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There are currently two very important bills before the parliamentary labour portfolio committee.
They are the amended and redrafted Labour Relations Act (LRA) and the Basic Conditions of Employment Act (BCEA).
The government is also redrafting the Employment Equity Act and has added a new piece of proposed legislation entitled the Public Employment Services Bill. Formal negotiations in Nedlac are still under way regarding these two acts.
“What is clear is that the new amendments to the LRA have been watered down from the original radical framework and will still allow labour brokers to operate, something that the unions were trying to prevent,” says Nritika Singh, managing director of Isilumko Staffing.
“Much stricter compliance and enforcement will be implemented if the amendment is passed, which is anticipated.”
Singh believes clarification is needed in the interpretation of the LRA amendments and how they will affect the employment relationship between labour brokers, employers and employees. How, for example, will the amendment affect labour brokers in an atypical employment relationship?
During the first six months of assignment with a labour broker/ temporary employment service (TES), the status quo remains and the client and TES are jointly and severally liable for breaches of the BCEA, sectoral determinations and bargaining council agreements, Singh explains.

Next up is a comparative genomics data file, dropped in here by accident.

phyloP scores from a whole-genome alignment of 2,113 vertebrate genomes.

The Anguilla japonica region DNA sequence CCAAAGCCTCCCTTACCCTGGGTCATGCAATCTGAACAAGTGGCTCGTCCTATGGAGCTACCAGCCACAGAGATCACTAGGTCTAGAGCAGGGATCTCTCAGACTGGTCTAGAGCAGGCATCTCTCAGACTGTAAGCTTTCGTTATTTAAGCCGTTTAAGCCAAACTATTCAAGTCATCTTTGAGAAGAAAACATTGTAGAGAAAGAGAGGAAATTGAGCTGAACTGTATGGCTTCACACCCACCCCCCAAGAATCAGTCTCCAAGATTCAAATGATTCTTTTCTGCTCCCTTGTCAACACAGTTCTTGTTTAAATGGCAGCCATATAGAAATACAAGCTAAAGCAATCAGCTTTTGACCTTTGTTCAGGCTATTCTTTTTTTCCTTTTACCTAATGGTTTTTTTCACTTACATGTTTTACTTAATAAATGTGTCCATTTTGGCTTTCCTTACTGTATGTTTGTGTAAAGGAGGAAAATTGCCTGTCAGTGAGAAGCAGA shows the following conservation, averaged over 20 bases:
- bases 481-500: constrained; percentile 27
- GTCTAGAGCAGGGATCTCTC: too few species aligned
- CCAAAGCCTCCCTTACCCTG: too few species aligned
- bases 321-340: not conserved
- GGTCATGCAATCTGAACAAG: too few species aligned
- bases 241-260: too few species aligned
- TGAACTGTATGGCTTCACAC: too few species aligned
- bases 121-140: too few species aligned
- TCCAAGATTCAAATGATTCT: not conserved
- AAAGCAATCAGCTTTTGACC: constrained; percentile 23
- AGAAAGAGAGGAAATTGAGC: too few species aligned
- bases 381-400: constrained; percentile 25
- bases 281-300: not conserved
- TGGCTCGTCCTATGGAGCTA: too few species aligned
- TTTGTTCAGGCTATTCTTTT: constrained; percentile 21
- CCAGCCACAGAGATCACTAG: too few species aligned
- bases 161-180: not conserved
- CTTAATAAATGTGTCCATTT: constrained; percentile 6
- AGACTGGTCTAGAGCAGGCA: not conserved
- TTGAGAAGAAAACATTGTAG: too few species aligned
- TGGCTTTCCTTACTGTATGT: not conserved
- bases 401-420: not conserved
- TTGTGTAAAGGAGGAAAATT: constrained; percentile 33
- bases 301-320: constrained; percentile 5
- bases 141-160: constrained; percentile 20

Thereafter, for purposes of the LRA, the client is jointly and severally liable for unfair dismissals and the provision relating to equal pay treatment has application.
After a six-month contract period for temporary staff, the client and the employer (TES) are deemed to be responsible for contraventions of the LRA, but the client does not have to sign new employment contracts or transfer temporary staff to its payroll, as the TES remains the employer.
In instances of unfair dismissal, temporary employees will now have recourse against the TES and the client. “In terms of the LRA amendment, the temporary employee is expected to be given equal pay for work of equal value after a contract period of six months,” Singh continues.
“This applies to remuneration for employees earning up to R172 000 per annum. Overtime is to be paid for all those employees in this category. Anyone above this threshold does not qualify for overtime. Equal pay can only be departed from if there is justifiable reason for different treatment.”
The different treatment must be as a result of the application of a system that takes into account:
l The employees seniority, experience or length of service.
l Merit criteria.
l The quality or quantity of work performed.
l Any other relevant criteria of a similar nature that is not prohibited in terms of BCEA Act.
“What is interesting is that learnerships are excluded from the act and may provide legitimate flexibility. Employers can also manage their risk by putting performance criteria structures in place,” says Singh.
“The two acts could be promulgated before the end of the year. It is encouraging that there will be no ban on labour broking and that protection of employee rights will be dealt with through legislative amendments.
“We hope these amendments will not be too restrictive. After all there are 500 000 temporary employees at work every day. This is a significant percentage and we look forward to continuing to operate and assist thousands of people to find employment each day.”
l Contact Isilumko Staffing at 011 267 2920 or visit their website at www.isilumko.com